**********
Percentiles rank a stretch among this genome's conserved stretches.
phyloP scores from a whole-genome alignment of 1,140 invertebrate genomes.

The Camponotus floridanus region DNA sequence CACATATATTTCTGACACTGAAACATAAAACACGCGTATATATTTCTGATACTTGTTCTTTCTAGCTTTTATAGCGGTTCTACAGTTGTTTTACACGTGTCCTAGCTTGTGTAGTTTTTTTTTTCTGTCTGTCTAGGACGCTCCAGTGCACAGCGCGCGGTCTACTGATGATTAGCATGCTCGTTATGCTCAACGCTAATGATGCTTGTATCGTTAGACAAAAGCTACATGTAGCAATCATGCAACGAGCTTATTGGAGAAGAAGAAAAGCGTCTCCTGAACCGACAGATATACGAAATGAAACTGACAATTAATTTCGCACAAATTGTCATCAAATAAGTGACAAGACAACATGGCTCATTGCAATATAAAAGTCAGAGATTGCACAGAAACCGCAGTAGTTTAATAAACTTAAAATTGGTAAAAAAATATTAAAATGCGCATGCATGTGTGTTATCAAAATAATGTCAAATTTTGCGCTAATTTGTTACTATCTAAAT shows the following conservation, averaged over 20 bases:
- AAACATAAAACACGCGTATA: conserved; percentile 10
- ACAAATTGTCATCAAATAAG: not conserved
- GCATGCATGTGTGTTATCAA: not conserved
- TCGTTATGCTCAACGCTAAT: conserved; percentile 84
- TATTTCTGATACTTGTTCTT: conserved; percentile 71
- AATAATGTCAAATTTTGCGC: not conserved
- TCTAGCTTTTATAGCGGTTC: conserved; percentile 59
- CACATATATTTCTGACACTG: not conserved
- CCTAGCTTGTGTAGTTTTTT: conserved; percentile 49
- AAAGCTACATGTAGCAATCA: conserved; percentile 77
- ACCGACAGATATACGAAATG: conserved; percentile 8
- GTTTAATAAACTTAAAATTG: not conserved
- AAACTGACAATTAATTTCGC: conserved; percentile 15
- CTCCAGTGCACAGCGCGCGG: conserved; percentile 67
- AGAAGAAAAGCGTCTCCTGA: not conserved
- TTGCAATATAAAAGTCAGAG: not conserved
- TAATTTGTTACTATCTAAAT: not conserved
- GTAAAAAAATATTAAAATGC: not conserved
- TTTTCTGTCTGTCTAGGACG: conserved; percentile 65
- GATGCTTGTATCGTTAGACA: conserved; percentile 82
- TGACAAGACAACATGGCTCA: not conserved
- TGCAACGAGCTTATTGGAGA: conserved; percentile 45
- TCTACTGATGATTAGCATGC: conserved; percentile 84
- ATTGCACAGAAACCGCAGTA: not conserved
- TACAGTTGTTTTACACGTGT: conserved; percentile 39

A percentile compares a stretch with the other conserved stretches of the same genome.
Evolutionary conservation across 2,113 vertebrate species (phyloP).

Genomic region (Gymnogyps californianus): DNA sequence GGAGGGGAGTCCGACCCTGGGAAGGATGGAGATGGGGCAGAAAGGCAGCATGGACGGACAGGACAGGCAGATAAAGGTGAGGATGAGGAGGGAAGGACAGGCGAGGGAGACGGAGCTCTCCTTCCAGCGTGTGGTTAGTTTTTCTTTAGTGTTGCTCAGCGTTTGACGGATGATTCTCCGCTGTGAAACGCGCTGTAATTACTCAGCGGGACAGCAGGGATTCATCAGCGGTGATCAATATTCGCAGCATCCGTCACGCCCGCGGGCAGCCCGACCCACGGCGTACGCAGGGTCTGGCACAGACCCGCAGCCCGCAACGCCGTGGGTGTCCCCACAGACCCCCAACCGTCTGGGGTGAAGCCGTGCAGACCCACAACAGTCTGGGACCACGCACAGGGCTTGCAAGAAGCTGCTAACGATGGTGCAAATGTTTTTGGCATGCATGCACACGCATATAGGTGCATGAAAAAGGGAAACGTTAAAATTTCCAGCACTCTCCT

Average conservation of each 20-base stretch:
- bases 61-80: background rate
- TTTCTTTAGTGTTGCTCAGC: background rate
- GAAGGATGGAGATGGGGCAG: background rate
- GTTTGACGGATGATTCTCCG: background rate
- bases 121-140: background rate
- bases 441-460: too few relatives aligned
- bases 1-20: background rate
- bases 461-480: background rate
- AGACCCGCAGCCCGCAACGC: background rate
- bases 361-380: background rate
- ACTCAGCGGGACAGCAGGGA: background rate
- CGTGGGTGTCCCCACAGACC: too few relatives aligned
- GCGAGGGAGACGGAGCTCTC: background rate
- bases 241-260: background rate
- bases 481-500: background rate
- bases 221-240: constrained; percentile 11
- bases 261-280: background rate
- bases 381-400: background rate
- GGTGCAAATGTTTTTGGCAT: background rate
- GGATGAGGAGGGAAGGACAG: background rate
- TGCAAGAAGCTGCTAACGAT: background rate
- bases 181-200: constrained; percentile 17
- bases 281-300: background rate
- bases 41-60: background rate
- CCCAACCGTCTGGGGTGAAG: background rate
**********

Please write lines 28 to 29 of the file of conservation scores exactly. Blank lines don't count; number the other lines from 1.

- TACAGTTGTTTTACACGTGT: conserved; percentile 39

A percentile compares a stretch with the other conserved stretches of the same genome.